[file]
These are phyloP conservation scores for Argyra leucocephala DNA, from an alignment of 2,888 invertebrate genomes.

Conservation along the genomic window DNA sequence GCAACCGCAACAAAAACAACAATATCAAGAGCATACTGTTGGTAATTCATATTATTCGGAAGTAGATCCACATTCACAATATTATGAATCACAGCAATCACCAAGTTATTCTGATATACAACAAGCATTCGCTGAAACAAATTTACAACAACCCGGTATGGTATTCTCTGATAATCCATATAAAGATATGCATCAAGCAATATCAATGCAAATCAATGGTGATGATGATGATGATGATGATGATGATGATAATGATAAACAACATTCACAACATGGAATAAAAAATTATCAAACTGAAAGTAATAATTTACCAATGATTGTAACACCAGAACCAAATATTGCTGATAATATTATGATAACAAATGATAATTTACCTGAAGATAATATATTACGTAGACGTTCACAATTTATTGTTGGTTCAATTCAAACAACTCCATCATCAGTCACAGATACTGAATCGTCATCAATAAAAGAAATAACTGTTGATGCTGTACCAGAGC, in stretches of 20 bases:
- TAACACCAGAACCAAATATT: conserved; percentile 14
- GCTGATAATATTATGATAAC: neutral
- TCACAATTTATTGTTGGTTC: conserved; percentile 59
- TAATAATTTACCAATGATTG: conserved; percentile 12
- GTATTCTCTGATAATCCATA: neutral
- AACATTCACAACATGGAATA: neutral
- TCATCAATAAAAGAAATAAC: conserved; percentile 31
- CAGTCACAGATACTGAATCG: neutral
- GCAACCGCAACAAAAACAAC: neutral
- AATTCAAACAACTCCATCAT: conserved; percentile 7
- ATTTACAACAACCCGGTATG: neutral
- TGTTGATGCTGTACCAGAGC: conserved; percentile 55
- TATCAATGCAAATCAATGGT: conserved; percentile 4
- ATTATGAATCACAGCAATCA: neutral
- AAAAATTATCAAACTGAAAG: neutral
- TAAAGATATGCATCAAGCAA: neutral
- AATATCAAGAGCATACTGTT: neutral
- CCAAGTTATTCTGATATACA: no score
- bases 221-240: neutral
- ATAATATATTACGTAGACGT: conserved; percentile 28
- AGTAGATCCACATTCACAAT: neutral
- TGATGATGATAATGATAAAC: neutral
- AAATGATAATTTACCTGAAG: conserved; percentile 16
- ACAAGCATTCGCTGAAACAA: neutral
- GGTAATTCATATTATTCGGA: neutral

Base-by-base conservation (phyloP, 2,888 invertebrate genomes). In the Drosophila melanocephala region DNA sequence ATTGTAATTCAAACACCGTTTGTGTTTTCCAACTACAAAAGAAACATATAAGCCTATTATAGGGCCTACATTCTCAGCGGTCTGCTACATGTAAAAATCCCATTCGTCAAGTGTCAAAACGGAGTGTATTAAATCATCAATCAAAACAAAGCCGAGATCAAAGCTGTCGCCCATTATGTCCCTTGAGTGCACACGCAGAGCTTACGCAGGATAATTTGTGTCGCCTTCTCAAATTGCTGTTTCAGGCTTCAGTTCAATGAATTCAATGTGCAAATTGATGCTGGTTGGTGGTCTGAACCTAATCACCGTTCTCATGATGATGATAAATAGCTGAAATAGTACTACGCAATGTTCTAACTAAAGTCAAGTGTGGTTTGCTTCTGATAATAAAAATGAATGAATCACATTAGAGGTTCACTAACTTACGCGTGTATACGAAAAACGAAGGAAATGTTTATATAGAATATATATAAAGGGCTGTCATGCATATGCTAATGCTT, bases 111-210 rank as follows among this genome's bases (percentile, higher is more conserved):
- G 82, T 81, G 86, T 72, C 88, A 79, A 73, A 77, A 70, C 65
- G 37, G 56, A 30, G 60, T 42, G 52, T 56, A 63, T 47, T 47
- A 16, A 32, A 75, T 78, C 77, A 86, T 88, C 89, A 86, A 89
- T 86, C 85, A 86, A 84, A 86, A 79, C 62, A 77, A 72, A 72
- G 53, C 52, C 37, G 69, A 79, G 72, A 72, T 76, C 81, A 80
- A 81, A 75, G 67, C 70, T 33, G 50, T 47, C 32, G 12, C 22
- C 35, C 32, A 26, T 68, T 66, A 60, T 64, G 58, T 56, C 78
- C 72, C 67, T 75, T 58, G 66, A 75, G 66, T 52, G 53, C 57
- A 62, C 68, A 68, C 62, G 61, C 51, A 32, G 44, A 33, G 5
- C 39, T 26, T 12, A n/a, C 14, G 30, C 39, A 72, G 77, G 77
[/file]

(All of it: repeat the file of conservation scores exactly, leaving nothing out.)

These are phyloP conservation scores for Argyra leucocephala DNA, from an alignment of 2,888 invertebrate genomes.

Conservation along the genomic window DNA sequence GCAACCGCAACAAAAACAACAATATCAAGAGCATACTGTTGGTAATTCATATTATTCGGAAGTAGATCCACATTCACAATATTATGAATCACAGCAATCACCAAGTTATTCTGATATACAACAAGCATTCGCTGAAACAAATTTACAACAACCCGGTATGGTATTCTCTGATAATCCATATAAAGATATGCATCAAGCAATATCAATGCAAATCAATGGTGATGATGATGATGATGATGATGATGATGATAATGATAAACAACATTCACAACATGGAATAAAAAATTATCAAACTGAAAGTAATAATTTACCAATGATTGTAACACCAGAACCAAATATTGCTGATAATATTATGATAACAAATGATAATTTACCTGAAGATAATATATTACGTAGACGTTCACAATTTATTGTTGGTTCAATTCAAACAACTCCATCATCAGTCACAGATACTGAATCGTCATCAATAAAAGAAATAACTGTTGATGCTGTACCAGAGC, in stretches of 20 bases:
- TAACACCAGAACCAAATATT: conserved; percentile 14
- GCTGATAATATTATGATAAC: neutral
- TCACAATTTATTGTTGGTTC: conserved; percentile 59
- TAATAATTTACCAATGATTG: conserved; percentile 12
- GTATTCTCTGATAATCCATA: neutral
- AACATTCACAACATGGAATA: neutral
- TCATCAATAAAAGAAATAAC: conserved; percentile 31
- CAGTCACAGATACTGAATCG: neutral
- GCAACCGCAACAAAAACAAC: neutral
- AATTCAAACAACTCCATCAT: conserved; percentile 7
- ATTTACAACAACCCGGTATG: neutral
- TGTTGATGCTGTACCAGAGC: conserved; percentile 55
- TATCAATGCAAATCAATGGT: conserved; percentile 4
- ATTATGAATCACAGCAATCA: neutral
- AAAAATTATCAAACTGAAAG: neutral
- TAAAGATATGCATCAAGCAA: neutral
- AATATCAAGAGCATACTGTT: neutral
- CCAAGTTATTCTGATATACA: no score
- bases 221-240: neutral
- ATAATATATTACGTAGACGT: conserved; percentile 28
- AGTAGATCCACATTCACAAT: neutral
- TGATGATGATAATGATAAAC: neutral
- AAATGATAATTTACCTGAAG: conserved; percentile 16
- ACAAGCATTCGCTGAAACAA: neutral
- GGTAATTCATATTATTCGGA: neutral

Base-by-base conservation (phyloP, 2,888 invertebrate genomes). In the Drosophila melanocephala region DNA sequence ATTGTAATTCAAACACCGTTTGTGTTTTCCAACTACAAAAGAAACATATAAGCCTATTATAGGGCCTACATTCTCAGCGGTCTGCTACATGTAAAAATCCCATTCGTCAAGTGTCAAAACGGAGTGTATTAAATCATCAATCAAAACAAAGCCGAGATCAAAGCTGTCGCCCATTATGTCCCTTGAGTGCACACGCAGAGCTTACGCAGGATAATTTGTGTCGCCTTCTCAAATTGCTGTTTCAGGCTTCAGTTCAATGAATTCAATGTGCAAATTGATGCTGGTTGGTGGTCTGAACCTAATCACCGTTCTCATGATGATGATAAATAGCTGAAATAGTACTACGCAATGTTCTAACTAAAGTCAAGTGTGGTTTGCTTCTGATAATAAAAATGAATGAATCACATTAGAGGTTCACTAACTTACGCGTGTATACGAAAAACGAAGGAAATGTTTATATAGAATATATATAAAGGGCTGTCATGCATATGCTAATGCTT, bases 111-210 rank as follows among this genome's bases (percentile, higher is more conserved):
- G 82, T 81, G 86, T 72, C 88, A 79, A 73, A 77, A 70, C 65
- G 37, G 56, A 30, G 60, T 42, G 52, T 56, A 63, T 47, T 47
- A 16, A 32, A 75, T 78, C 77, A 86, T 88, C 89, A 86, A 89
- T 86, C 85, A 86, A 84, A 86, A 79, C 62, A 77, A 72, A 72
- G 53, C 52, C 37, G 69, A 79, G 72, A 72, T 76, C 81, A 80
- A 81, A 75, G 67, C 70, T 33, G 50, T 47, C 32, G 12, C 22
- C 35, C 32, A 26, T 68, T 66, A 60, T 64, G 58, T 56, C 78
- C 72, C 67, T 75, T 58, G 66, A 75, G 66, T 52, G 53, C 57
- A 62, C 68, A 68, C 62, G 61, C 51, A 32, G 44, A 33, G 5
- C 39, T 26, T 12, A n/a, C 14, G 30, C 39, A 72, G 77, G 77